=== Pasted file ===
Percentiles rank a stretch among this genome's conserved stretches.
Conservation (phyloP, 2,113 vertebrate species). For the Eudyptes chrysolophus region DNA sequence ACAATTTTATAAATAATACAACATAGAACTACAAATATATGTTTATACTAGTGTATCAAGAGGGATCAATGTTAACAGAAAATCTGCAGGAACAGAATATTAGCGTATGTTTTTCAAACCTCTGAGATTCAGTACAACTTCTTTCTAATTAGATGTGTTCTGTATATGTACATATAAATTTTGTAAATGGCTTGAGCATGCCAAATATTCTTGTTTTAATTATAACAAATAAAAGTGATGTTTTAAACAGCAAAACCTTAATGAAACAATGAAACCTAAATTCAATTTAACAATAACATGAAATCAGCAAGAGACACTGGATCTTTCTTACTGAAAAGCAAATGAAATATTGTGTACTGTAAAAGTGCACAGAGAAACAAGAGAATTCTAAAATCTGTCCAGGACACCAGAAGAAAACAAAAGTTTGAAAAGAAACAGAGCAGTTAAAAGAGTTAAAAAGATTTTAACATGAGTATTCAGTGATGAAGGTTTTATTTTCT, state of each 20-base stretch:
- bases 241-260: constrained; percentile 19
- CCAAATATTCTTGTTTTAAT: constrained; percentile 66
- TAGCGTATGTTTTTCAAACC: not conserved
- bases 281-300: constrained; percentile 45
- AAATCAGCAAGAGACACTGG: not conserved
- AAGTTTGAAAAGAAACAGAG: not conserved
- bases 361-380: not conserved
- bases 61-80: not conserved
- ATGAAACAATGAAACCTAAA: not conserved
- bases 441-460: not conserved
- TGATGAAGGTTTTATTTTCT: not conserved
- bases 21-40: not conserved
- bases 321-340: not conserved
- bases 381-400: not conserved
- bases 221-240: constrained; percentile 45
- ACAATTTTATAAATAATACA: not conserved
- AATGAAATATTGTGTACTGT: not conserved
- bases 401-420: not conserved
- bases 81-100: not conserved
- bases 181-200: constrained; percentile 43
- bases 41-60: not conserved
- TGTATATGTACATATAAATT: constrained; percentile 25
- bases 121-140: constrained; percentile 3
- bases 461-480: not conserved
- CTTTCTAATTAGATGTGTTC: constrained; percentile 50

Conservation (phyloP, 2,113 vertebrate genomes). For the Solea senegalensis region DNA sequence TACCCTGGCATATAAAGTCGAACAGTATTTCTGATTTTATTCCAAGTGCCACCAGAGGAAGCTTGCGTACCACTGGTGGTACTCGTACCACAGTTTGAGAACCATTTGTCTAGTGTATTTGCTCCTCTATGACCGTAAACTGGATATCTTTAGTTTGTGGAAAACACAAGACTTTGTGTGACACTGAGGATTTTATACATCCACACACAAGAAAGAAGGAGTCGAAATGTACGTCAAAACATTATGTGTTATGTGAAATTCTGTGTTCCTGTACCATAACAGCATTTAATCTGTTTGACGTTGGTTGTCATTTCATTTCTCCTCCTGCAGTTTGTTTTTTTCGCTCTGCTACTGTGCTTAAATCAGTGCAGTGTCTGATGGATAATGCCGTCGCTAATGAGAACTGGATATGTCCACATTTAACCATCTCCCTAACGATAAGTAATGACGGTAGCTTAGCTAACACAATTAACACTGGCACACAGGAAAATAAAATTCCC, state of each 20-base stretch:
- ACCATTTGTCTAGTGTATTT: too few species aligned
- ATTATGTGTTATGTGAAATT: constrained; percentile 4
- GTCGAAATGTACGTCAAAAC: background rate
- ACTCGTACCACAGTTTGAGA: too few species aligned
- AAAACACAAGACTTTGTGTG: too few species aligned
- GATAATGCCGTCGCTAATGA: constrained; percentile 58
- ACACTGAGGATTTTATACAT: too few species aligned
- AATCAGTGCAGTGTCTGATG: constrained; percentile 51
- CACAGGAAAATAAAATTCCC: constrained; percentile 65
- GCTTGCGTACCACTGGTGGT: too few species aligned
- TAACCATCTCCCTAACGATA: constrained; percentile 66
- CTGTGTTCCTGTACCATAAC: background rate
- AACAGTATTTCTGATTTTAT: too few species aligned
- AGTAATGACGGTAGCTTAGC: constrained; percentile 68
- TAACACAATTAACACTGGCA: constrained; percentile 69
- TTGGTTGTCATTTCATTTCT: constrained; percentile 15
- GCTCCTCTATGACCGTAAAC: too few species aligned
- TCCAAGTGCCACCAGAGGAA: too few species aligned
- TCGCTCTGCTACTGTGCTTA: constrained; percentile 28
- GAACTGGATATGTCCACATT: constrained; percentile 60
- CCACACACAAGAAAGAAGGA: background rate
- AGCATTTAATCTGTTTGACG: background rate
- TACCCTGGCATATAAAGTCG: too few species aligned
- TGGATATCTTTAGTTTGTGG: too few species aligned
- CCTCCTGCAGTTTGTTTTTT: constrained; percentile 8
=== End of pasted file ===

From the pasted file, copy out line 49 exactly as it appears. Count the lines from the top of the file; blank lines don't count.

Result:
- CCACACACAAGAAAGAAGGA: background rate